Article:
You've successfully copied this link.

Meet the Chinese billionaires with Australia in their sights

By Juwai, 28 June 2023

Zeng Wei, who fought it out with Australia's wealth elite over his $32 million Point Piper property in Sydney, is one of the few Chinese whose forays into Australia have hit the headlines.

Colleen Ryan reports for The Australian Financial Review. November 1, 2023 -- Zeng Wei's house in Sydney's exclusive suburb of Point Piper is now a tourist attraction “ it rates its own drive-by for one of the popular bus tours frequented by Chinese travellers. There are two reasons for this. The first is that Zeng is one of China's most successful princelings “the son of a high-level cadre who has leveraged off his connections to become a multi-millionaire businessman. His father is Zeng Qinghong, a top Communist Party cadre and former Beijing kingmaker (think Graham Richardson and the Labor Party of the 1990s) who is credited with brokering the deal that saw Xi Jinping catapulted into pole position in the race to become the next president of the most populous nation on earth. The second reason is that Zeng spent $32 million on the historic Craig y Mor on Wolseley Road, Point Piper (once the home of disgraced stockbroker, the late Rene Rivkin) and then promptly lodged an application with council to have it pulled down and replaced with a brand new $5 million mansion. The neighbour's emotional petitions to council fell on deaf ears. Zeng has won. Craig y Mor is due to be demolished.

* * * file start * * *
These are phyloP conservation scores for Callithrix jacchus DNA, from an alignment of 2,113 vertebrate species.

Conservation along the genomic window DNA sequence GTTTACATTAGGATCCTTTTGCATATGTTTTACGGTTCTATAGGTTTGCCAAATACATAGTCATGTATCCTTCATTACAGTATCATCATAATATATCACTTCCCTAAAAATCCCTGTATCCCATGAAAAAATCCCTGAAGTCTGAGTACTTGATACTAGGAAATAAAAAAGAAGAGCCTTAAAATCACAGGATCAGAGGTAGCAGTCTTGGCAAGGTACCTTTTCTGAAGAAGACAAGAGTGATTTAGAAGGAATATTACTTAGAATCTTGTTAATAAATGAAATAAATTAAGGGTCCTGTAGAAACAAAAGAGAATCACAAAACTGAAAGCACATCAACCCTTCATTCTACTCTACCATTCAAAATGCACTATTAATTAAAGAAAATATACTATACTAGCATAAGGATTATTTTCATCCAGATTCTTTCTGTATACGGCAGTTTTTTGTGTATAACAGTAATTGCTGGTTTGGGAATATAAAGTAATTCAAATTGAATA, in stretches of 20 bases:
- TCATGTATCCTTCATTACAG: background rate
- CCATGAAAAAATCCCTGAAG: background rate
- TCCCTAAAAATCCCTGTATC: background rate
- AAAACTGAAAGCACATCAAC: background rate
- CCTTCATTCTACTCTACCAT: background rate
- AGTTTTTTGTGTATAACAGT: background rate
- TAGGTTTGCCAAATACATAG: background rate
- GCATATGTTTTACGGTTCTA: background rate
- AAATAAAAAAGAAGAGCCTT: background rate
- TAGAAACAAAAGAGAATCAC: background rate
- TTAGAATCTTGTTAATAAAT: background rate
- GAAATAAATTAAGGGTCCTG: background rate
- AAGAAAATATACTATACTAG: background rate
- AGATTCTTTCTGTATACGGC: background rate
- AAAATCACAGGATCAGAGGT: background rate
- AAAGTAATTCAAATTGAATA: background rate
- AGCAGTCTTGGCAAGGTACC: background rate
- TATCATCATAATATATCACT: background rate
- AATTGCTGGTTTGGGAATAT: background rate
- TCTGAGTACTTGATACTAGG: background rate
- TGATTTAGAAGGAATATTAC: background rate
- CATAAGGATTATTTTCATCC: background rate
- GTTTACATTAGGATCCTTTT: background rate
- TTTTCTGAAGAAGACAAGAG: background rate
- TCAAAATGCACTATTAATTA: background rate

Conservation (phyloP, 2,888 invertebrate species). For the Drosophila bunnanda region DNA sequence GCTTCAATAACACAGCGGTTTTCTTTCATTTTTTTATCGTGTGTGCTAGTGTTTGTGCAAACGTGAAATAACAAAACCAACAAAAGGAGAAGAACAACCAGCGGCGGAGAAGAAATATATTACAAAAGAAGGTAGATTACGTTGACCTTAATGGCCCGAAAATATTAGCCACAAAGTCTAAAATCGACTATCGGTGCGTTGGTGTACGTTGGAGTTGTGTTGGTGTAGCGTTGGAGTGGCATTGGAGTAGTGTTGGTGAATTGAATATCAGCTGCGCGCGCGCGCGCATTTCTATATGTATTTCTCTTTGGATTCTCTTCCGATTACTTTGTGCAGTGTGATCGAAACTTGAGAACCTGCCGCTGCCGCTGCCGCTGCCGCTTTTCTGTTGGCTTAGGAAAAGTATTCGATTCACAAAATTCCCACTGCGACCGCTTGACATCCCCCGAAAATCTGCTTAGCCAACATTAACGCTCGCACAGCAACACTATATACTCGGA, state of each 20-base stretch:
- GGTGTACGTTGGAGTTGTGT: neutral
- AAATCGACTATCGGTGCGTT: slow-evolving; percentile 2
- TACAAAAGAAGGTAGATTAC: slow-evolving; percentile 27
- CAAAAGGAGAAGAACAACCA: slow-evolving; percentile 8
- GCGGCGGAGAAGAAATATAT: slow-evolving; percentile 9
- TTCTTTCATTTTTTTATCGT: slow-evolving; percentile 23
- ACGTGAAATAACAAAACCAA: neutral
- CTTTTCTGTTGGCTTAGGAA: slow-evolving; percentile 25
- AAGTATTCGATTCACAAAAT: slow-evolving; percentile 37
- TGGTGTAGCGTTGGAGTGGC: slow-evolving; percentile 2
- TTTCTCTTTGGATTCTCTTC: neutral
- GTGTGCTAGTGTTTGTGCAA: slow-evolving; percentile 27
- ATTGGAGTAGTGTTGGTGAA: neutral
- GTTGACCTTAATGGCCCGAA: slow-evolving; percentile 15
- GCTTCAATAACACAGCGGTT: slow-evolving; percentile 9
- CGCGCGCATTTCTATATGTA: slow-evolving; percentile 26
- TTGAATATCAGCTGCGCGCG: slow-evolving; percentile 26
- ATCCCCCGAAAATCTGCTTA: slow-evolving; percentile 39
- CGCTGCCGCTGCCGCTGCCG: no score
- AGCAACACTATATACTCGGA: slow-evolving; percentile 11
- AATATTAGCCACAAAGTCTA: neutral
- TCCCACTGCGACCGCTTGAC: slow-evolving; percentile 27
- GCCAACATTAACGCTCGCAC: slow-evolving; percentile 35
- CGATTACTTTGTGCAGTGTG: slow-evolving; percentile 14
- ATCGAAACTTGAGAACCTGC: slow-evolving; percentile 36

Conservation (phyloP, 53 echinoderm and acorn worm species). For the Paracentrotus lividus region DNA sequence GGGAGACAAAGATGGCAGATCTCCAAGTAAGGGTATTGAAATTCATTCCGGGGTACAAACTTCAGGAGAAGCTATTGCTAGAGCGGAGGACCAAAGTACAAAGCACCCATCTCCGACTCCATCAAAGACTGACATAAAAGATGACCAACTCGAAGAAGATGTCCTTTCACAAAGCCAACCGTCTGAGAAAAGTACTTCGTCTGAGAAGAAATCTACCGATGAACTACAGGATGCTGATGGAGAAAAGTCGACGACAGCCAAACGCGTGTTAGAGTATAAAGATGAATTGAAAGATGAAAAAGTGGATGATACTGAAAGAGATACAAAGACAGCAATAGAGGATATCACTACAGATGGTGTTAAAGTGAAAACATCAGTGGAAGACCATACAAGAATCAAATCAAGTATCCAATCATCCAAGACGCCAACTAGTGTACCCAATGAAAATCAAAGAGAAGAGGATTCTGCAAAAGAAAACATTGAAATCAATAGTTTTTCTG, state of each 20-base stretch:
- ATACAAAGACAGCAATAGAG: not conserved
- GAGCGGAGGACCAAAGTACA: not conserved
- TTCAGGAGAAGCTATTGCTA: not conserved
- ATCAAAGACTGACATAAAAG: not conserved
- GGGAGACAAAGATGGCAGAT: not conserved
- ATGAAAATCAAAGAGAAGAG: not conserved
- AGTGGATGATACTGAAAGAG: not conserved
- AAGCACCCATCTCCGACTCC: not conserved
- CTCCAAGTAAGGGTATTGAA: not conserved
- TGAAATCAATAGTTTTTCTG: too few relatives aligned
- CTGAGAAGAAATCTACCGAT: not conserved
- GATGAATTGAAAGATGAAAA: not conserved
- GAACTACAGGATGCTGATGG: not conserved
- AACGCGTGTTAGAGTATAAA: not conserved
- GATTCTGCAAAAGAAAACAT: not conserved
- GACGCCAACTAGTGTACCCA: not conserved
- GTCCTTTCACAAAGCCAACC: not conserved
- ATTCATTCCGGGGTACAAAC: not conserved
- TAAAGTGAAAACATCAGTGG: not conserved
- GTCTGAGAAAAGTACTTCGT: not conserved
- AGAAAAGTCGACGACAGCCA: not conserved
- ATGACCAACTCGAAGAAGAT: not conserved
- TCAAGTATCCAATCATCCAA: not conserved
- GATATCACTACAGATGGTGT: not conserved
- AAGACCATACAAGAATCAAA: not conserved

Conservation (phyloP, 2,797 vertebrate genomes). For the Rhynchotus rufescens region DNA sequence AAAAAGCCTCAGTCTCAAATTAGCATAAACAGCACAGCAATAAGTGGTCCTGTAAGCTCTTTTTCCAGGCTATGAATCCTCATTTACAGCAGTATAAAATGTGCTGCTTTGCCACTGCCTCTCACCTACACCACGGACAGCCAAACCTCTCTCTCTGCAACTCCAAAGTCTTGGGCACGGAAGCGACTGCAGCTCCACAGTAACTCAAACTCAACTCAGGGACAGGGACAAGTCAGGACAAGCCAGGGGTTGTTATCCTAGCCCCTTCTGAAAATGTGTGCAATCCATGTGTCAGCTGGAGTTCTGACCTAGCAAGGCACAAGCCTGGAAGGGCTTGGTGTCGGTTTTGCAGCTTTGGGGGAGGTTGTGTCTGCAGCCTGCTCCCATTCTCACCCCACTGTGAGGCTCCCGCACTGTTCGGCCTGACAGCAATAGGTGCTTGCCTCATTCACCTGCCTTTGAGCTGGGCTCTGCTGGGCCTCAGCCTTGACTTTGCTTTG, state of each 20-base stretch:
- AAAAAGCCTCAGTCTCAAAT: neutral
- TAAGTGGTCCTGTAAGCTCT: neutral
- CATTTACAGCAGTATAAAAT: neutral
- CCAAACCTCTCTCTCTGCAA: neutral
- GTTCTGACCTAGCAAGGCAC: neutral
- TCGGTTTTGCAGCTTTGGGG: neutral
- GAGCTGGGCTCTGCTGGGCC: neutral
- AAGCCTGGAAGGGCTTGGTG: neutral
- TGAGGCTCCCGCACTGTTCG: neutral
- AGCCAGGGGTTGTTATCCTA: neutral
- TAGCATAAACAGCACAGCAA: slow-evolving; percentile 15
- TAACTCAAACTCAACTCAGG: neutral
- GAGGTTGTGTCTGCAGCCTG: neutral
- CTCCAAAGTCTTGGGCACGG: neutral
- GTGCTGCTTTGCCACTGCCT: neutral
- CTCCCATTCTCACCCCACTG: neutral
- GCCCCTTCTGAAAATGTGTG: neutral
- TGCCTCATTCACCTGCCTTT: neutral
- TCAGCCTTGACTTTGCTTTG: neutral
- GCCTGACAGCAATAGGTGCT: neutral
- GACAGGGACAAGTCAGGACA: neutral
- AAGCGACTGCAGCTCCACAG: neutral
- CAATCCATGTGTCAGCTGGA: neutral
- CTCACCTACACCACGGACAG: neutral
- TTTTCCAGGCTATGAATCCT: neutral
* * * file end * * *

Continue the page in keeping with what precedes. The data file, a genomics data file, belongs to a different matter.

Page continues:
Property developer Chau Chak Wing has a penchant for playing in the political space in Australia via his philanthropy. Source: UTS